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Sony takes tentative steps to DRM-free music

updated 01:40 pm EST, Mon January 7, 2008

Sony DRM-free Music

Sony BMG earlier today made its first steps towards joining other labels in eliminating copy protection from music downloads. Rather than offer content through iTunes or other stores directly, Sony will buy cards at stores for the company's Platnium MusicPass service; redeemed cards will then be good for a certain number of tracks in MP3 format from the company's music catalog. Each card will cost about $13 each and should provide access to about 37 albums on launch with more on the way, Sony BMG says. It launches in North American retail chains starting from the 15th and should expand to other territories later on.

The music producer has not explained the reasoning behind the decision, which will make Sony BMG's music more expensive than other DRM-free music offered by competitors such as EMI, Universal, and Warner. The latter three all offer albums without copy protection to varying degrees through stores such as Amazon MP3 and iTunes and typically sell albums for $10 each, significantly less than Sony's offering.

The official news partly confirms claims that Sony BMG is gradually changing its approach to music and will offer its library through Amazon's store before April. No mention is made in the earlier report of the MultiPass cards, however, suggesting instead that direct Internet purchases would be the primary strategy instead of retail cards.

By Electronista Staff
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  1. ender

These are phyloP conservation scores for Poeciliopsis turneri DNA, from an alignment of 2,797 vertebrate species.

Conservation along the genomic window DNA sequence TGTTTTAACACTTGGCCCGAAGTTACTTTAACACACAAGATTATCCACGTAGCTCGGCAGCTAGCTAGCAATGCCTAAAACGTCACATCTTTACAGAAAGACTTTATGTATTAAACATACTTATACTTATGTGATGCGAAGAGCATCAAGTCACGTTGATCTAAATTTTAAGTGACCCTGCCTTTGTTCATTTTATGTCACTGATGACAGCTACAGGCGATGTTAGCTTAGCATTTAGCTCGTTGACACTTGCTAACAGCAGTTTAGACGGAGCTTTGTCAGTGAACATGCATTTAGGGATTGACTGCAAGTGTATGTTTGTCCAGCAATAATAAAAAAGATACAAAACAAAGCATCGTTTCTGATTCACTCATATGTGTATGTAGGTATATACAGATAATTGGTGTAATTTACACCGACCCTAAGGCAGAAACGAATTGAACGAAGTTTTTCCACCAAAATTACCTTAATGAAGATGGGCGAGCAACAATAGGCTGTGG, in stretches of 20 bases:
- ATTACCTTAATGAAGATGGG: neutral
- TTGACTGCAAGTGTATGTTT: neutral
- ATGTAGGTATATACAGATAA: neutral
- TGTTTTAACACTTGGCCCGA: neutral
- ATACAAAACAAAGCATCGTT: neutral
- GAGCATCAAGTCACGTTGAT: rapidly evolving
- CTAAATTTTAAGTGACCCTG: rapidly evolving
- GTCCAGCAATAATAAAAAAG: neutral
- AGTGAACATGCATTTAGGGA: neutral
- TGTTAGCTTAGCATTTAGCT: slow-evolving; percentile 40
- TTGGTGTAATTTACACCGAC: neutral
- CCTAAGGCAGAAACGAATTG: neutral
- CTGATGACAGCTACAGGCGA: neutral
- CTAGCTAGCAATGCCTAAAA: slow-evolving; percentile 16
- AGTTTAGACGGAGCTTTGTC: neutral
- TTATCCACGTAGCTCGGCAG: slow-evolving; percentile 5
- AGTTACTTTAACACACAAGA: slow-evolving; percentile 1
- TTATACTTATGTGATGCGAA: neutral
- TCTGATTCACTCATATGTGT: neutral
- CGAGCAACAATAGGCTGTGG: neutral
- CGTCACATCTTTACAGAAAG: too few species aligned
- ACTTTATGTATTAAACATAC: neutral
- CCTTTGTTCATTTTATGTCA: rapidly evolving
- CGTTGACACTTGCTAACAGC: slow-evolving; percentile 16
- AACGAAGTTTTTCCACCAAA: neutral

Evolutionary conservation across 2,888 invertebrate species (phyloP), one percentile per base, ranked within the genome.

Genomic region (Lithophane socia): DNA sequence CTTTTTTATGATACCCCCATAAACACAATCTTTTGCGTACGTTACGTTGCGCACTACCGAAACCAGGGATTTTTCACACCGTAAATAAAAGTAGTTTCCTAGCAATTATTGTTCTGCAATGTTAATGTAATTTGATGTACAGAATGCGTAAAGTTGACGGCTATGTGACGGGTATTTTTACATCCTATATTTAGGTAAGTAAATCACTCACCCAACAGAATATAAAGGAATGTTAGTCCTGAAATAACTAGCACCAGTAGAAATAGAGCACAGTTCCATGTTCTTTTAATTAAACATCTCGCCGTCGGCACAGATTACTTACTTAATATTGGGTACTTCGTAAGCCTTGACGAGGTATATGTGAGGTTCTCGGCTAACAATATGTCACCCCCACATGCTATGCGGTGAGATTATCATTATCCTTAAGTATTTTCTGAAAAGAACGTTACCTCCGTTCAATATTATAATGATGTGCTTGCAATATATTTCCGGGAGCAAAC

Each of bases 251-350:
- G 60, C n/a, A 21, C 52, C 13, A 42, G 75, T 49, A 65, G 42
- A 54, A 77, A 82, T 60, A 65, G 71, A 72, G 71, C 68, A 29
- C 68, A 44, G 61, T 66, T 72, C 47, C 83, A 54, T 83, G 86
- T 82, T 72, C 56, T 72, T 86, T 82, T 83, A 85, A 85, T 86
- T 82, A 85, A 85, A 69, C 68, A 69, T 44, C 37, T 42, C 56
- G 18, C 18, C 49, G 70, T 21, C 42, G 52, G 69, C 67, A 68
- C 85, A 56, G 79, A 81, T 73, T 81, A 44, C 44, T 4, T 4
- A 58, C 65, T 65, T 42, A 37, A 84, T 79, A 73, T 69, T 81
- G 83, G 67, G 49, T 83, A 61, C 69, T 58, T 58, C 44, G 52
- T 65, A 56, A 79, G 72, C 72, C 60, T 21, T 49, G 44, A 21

Junior Member

    Joined: Mar 1999



    So if I have to go to a store to buy the card, how about I just buy the CD instead while I'm there?

  1. robttwo

    Fresh-Faced Recruit

    Joined: Nov 2005


    another stupid idea

    when will the media companies realize that you dont build a successful "plan" based on trying to circumvent someone else?

    iTunes IS the model. It works, makes money and is INCREDIBLY efficient and successful. Everyone is welcome to come up with a better one. But as we can see - the labels are simply trying to "bypass" iTunes instead of coming up with anything new. Therefore, they continue to fail.

    Unfortuneatly for them, I would say that if a better model emerges, its 80/20 that it will be something Apple will come up with.


  1. WiseWeasel

    Junior Member

    Joined: Apr 1999



    Why does Sony suck so bad at web deployment? This is seriously the WORST music store purchasing experience workflow I've ever seen. Are they TRYING to fail at digital distribution?

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